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Film - Closing the Deal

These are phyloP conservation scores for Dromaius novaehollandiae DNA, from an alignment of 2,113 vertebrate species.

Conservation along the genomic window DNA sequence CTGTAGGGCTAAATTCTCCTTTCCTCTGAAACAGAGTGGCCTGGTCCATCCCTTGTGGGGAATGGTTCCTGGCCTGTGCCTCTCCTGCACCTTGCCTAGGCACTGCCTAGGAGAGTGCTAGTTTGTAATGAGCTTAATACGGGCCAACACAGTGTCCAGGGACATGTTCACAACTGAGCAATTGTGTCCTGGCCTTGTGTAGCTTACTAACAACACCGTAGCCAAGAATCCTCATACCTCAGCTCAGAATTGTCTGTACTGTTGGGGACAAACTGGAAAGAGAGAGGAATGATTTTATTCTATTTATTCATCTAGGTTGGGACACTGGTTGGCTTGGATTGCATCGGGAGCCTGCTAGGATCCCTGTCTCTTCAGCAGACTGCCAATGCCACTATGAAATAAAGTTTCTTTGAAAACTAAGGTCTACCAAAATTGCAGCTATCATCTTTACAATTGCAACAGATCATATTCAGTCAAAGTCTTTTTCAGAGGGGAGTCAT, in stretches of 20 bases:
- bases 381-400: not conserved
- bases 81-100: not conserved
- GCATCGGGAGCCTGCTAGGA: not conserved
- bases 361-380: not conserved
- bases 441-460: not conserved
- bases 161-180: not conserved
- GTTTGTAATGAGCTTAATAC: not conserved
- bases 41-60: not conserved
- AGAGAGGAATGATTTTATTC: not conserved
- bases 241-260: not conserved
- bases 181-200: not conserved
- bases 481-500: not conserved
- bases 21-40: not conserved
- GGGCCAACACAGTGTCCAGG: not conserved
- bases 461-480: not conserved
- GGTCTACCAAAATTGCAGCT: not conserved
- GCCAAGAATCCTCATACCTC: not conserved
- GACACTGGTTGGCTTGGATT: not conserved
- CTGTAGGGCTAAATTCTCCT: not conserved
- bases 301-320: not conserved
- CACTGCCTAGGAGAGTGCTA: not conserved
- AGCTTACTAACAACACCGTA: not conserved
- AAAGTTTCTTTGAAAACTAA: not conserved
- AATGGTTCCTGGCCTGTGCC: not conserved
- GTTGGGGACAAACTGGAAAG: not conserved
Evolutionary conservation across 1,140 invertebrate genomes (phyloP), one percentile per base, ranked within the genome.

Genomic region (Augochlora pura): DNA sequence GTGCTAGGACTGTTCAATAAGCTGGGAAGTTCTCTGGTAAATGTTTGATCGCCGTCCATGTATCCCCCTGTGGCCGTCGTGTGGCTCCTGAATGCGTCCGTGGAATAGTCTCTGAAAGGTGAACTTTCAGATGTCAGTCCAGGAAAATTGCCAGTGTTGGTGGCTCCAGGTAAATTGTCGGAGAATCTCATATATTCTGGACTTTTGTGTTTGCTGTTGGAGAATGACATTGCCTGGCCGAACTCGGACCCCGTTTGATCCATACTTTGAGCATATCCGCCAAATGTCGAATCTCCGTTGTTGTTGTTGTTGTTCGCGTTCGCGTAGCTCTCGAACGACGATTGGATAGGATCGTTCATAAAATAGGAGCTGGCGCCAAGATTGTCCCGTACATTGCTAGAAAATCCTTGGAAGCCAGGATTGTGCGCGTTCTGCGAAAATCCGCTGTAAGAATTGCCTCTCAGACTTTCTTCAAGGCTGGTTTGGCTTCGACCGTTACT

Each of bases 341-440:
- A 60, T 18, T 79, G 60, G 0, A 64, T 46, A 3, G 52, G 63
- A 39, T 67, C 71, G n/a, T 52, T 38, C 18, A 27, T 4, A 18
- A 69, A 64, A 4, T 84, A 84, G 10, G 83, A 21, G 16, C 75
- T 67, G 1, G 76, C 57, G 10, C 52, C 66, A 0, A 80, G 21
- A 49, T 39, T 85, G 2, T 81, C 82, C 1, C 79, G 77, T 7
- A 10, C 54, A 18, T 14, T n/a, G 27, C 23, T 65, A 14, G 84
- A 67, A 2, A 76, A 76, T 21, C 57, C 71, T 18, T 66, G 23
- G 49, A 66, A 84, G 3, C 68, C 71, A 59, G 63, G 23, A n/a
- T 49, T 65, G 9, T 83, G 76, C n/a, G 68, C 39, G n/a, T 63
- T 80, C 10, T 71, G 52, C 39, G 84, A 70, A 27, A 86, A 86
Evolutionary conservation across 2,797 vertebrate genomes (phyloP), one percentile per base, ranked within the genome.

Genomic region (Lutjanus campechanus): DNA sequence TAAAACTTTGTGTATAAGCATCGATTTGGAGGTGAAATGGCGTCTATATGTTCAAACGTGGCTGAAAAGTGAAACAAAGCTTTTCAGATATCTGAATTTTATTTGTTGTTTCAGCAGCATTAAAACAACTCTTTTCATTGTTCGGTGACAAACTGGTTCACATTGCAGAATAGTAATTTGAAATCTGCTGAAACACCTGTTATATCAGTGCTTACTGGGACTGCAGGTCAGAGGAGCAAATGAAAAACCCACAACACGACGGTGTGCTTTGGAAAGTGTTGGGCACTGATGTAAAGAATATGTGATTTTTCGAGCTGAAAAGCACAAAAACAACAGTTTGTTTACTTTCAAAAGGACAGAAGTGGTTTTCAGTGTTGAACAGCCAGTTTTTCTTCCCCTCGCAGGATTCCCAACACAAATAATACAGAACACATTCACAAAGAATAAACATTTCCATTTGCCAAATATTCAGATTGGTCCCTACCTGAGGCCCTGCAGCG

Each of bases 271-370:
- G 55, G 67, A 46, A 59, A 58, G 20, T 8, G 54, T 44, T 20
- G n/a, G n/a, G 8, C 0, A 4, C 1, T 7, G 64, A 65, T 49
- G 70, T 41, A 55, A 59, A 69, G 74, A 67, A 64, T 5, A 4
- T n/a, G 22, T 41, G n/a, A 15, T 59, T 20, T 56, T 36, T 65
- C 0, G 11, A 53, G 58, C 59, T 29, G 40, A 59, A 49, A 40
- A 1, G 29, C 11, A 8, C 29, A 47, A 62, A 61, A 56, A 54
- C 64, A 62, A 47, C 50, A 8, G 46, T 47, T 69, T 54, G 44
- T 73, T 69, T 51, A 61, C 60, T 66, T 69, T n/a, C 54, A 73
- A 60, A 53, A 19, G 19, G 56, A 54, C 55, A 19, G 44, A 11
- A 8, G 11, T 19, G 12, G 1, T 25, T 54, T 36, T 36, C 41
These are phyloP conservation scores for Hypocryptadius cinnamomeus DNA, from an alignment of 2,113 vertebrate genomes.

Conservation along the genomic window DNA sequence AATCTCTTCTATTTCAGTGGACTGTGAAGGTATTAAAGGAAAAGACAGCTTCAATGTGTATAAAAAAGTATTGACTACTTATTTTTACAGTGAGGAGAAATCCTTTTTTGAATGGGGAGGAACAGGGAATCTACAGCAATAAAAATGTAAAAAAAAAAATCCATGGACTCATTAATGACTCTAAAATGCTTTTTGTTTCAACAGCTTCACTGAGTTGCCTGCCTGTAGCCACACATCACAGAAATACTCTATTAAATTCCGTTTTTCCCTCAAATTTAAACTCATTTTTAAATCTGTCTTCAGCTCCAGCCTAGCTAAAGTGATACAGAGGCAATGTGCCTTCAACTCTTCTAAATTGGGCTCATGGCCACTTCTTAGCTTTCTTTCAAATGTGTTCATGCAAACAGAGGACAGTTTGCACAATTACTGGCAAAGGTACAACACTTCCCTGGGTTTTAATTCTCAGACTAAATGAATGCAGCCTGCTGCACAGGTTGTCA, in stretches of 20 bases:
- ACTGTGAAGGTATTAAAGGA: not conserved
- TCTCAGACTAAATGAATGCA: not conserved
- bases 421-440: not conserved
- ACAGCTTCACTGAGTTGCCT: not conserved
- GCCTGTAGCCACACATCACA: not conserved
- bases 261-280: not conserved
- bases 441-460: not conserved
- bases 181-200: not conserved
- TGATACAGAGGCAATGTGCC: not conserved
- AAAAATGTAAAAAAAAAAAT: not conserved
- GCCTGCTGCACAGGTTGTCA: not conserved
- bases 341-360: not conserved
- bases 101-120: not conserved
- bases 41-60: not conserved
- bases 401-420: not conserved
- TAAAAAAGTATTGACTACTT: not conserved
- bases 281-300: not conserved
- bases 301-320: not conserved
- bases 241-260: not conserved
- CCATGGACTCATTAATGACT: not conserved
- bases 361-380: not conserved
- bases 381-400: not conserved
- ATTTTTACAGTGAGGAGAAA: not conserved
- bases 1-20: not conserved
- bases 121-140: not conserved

You have spent years polishing your script, you have gotten an agent, you have taken your meetings, and you have found an industry buyer, and it seems like all of your dreams of filmic fame are on the brink of coming true, but there’s still the complex matter of closing the deal. For every film project that winds up getting an initial green light to be made, there are roughly five thousand that don’t. That is a daunting enough figure as is, but even more so when one considers that far less than half of those that green lit ever make it to the silver screen, and many of those that fall by the wayside wind up paying the screenwriter a pittance, if anything. This is largely because screenwriters are not, by nature, social animals, and are not sufficiently versed in salesmanship or business practices to understand that time kills most deals. The most essential element in closing the deal, transforming an executive’s promise to make a film into the reality of the film getting made is persistence. This actually matters far more than talent. Potential buyers are inundated with scripts on a daily basis, and must constantly shift their attention from one project to the next as they try to determine which will be commercially successful. It is easy for any individual script, including those the buyer may have expressed some intention in making, to still fall through the cracks. One should not be afraid to resort to any and all measures to keep the project fresh in the mind of investors so it doesn’t wind up “dying in turnaround”. Bear in mind, this is not the best approach for initially selling a script. That is best done through the rather formal and formalized process of first getting an agent, and then using that agent’s contacts to get one’s script bought. The message here is that even once the script has been purchased, the screenwriter’s job is far from over, and not just in the area of script revisions. In Hollywood, all the players look out for themselves first and foremost, and no one gets ahead through laziness and complacency. The only place where success comes before hard work is in the dictionary, and the screenwriters who manage to succeed in closing the deal do so through pluck, perseverance, and the constant awareness that without them gently but consistently pestering the moneymen to see that the deal gets done and the film gets made, they are more than likely to find their years of creative effort rewarded with little more than a minor paycheck.

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